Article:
Henri Emile Bazin worked as an assistant to Henry Darcy. He conducted experiments to develop his hydraulic work, focusing particularly on the flow of water in open channels. His formula proposed in 1897 relates to the Chézy coefficient “C”, the hydraulic radius and channel roughness “k”. He observed that the value of “C” increased with an increase in slope, but concluded that this increase was too small to be provided for in the equation.
Emile Oscar Ganguillet
(1818 - 1894)
Emile Oscar Ganguillet was a Swiss engineer. He studied at the Progymnasium in Biel, Obergymnasium in Bern. In 1841, he worked on the construction of bridges, roads and railways in France. He was appointed as district engineer in Delémont in Switzerland in 1847. In 1858 as Chief engineer he oversaw bridge and hydraulic structures including the Juragas water connection. In 1869 with Wilhelm Kutter he published formulae for the uniform movement of water in canals and rivers.
After an apprenticeship as a surveyor, Willhelm Rudolph Kutter (1818 – 1888), entered the service of the Kt. Bern around 1835, initially in road construction and forestry; In 1851-88 he was secretary of the Dep. For public Buildings. Willhelm recognized the importance of a proper recording of friction losses in rivers and developed together with Cantonal Engineer Emile Ganguillet a formula for the movement of water in rivers and canals (1869 published for the first time). This friction approach for free-drain drains has been world-famous for a long time.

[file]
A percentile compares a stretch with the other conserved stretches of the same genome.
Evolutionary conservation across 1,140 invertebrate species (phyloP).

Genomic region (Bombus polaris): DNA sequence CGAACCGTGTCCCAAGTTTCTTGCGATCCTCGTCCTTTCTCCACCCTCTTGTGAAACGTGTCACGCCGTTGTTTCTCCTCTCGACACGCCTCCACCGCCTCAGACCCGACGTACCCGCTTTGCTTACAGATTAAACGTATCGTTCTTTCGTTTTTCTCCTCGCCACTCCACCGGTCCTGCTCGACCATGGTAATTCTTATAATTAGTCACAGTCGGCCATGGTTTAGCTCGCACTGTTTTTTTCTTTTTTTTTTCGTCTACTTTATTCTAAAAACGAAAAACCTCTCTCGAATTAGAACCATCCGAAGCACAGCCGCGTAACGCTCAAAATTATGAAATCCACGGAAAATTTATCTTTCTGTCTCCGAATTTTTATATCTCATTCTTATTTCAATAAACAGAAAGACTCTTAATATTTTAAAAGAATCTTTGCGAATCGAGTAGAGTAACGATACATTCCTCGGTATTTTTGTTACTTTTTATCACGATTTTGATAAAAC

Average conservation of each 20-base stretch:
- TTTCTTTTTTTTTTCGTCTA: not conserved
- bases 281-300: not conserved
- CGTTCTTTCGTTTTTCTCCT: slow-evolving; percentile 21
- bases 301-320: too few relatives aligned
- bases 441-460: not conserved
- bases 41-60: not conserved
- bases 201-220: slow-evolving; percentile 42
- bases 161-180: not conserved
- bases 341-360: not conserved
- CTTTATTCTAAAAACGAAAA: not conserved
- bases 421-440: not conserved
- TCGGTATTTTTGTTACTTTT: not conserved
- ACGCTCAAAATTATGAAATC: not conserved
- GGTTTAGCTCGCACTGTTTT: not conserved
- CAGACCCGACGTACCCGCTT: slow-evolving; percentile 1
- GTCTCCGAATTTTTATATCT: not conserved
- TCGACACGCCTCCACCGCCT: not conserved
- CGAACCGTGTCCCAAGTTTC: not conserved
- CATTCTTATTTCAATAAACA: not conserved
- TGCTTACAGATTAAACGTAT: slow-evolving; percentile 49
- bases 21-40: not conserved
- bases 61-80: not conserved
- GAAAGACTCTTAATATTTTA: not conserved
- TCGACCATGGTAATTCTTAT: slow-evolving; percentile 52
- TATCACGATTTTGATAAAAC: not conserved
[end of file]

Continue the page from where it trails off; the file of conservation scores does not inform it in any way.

Ganguillet-Kutter equation for constant "C"
The Kutter roughness constant N was approximately equal to Manning’s “n” value. The a, b and m values are constants.
Phillipe Gaspard Gauckler
(1826 - 1905)
Phillipe Gaspard Gauckler was a German civil engineer trained in Strasbourg. He entered the Corps of Engineers of Roads and Bridges in 1848. In 1881, he became the Chief engineer on the French Railways. 1886 saw him promoted to Inspector General of Roads and Bridges. He proposed two formulae for use in different slope ranges, based on experiments by Darcy and Bazin. Gauckler also contributed to the Gauckler Manning Strickler Formula developed in 1868.
Velocity and C values for slopes less than 0.0007: